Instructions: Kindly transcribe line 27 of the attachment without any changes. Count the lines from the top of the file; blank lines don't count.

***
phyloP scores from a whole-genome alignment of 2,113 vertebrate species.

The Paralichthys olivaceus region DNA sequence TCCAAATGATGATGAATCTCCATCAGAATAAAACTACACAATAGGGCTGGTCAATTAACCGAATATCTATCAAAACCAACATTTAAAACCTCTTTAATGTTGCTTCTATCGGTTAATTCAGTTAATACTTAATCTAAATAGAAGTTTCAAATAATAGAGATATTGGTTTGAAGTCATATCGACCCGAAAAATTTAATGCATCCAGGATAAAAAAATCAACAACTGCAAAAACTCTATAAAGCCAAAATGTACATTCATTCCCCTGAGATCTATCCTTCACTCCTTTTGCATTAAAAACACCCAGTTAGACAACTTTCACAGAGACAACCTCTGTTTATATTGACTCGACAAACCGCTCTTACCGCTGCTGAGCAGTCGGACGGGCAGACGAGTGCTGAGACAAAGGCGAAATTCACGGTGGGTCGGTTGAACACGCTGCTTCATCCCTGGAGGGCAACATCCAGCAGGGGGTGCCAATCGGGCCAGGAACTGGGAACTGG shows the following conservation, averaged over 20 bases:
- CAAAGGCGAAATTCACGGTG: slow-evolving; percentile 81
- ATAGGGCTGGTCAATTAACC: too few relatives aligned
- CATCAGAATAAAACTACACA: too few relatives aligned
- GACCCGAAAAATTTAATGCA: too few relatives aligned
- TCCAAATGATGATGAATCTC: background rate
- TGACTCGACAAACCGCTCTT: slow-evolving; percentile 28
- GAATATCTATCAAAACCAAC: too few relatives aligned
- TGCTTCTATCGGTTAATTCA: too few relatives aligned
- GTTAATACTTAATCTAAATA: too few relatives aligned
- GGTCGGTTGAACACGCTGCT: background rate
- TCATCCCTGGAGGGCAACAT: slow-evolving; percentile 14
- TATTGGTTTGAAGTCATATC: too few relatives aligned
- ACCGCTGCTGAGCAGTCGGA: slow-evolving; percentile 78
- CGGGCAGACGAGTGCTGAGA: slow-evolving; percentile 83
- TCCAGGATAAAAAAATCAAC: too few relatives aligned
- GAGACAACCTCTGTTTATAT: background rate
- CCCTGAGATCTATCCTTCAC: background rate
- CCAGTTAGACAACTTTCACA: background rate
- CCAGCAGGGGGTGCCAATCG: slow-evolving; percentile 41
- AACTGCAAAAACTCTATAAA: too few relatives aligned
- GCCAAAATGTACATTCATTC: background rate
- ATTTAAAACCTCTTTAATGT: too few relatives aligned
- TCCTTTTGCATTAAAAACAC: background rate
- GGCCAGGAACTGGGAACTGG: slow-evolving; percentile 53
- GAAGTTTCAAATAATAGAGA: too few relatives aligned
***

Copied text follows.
- GAAGTTTCAAATAATAGAGA: too few relatives aligned